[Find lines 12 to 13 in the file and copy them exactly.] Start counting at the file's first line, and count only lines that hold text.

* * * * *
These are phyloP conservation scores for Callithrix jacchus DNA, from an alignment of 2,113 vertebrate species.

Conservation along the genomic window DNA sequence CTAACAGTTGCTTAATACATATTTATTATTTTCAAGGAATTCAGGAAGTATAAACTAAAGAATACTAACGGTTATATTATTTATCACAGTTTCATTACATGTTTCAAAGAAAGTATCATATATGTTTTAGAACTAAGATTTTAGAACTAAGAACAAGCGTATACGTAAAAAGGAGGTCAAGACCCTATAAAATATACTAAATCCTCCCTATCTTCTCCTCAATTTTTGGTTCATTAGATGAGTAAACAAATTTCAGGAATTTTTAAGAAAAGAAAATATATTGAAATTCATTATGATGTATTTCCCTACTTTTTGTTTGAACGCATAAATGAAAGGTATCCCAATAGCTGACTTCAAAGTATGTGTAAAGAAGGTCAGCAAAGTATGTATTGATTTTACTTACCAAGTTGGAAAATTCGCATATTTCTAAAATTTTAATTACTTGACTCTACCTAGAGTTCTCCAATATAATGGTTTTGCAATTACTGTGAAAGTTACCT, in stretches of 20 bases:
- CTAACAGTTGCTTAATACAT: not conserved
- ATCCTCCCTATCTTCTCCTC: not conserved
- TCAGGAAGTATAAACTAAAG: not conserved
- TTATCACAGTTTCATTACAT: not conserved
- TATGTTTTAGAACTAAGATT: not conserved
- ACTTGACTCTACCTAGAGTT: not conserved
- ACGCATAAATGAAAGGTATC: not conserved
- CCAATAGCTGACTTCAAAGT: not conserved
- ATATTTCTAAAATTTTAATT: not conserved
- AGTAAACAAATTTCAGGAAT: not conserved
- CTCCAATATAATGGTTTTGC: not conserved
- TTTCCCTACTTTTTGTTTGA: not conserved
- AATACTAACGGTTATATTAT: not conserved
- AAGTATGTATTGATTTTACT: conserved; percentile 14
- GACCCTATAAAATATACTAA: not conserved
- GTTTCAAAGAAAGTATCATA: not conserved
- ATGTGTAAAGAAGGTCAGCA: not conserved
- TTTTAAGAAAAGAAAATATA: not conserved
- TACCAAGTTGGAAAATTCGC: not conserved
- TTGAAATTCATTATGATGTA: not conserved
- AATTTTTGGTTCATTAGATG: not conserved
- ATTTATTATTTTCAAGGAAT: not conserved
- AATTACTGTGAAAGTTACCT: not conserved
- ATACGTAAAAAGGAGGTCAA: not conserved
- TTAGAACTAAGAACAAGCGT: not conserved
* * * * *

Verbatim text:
- AGTAAACAAATTTCAGGAAT: not conserved
- CTCCAATATAATGGTTTTGC: not conserved